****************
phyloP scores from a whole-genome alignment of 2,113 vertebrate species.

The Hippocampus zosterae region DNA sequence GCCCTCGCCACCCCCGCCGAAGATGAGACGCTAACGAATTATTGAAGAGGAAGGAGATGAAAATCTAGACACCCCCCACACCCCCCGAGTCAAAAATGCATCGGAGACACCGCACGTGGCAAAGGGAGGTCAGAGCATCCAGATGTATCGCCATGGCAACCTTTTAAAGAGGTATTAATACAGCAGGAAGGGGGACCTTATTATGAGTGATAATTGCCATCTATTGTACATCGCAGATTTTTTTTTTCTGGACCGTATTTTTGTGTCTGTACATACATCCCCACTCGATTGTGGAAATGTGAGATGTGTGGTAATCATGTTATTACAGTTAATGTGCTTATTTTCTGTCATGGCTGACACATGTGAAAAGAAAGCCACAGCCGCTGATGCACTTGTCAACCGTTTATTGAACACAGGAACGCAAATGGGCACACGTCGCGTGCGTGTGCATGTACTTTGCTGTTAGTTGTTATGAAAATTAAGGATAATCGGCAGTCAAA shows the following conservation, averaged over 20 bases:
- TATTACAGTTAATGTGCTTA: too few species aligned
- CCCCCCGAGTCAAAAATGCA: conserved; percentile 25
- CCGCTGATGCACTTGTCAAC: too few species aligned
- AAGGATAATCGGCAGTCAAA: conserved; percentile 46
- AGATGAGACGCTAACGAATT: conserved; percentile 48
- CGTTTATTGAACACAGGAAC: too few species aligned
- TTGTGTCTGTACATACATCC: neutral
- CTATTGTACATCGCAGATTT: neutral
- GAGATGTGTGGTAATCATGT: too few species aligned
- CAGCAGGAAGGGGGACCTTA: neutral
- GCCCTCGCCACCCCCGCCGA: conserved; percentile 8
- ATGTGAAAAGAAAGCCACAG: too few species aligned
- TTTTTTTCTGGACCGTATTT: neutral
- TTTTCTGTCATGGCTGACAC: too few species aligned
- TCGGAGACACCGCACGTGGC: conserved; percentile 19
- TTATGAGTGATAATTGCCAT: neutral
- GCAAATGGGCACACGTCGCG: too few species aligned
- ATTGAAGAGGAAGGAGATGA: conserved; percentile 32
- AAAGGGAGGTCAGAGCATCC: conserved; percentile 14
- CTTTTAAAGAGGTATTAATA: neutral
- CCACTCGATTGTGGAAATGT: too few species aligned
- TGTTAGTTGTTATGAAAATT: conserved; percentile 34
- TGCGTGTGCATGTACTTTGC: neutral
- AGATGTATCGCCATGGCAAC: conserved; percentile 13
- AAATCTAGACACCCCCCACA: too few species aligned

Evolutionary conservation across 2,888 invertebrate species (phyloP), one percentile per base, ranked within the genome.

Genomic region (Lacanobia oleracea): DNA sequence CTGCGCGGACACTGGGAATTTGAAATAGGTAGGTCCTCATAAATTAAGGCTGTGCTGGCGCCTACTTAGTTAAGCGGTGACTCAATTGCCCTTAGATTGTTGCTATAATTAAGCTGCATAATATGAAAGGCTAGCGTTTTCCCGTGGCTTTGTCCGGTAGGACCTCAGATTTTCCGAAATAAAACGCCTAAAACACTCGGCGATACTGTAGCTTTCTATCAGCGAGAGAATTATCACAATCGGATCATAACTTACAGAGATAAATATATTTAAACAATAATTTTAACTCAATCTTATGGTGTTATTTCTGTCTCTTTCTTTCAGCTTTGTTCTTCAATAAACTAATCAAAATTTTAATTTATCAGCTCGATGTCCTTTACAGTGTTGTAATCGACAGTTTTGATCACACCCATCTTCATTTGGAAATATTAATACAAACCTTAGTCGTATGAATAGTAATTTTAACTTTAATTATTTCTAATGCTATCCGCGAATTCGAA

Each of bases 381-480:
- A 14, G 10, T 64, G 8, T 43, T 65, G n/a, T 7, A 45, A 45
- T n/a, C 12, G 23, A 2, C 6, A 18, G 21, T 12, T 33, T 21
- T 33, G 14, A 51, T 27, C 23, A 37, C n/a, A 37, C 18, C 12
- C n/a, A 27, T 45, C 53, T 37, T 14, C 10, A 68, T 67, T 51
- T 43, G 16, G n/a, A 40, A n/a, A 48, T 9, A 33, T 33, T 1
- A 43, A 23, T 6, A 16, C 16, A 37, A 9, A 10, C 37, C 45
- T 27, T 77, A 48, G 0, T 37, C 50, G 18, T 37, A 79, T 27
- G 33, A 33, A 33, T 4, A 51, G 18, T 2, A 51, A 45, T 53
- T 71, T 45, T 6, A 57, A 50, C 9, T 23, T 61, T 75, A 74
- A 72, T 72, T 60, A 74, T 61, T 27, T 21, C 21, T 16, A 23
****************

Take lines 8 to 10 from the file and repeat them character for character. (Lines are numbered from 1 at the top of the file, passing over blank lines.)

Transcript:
- CGTTTATTGAACACAGGAAC: too few species aligned
- TTGTGTCTGTACATACATCC: neutral
- CTATTGTACATCGCAGATTT: neutral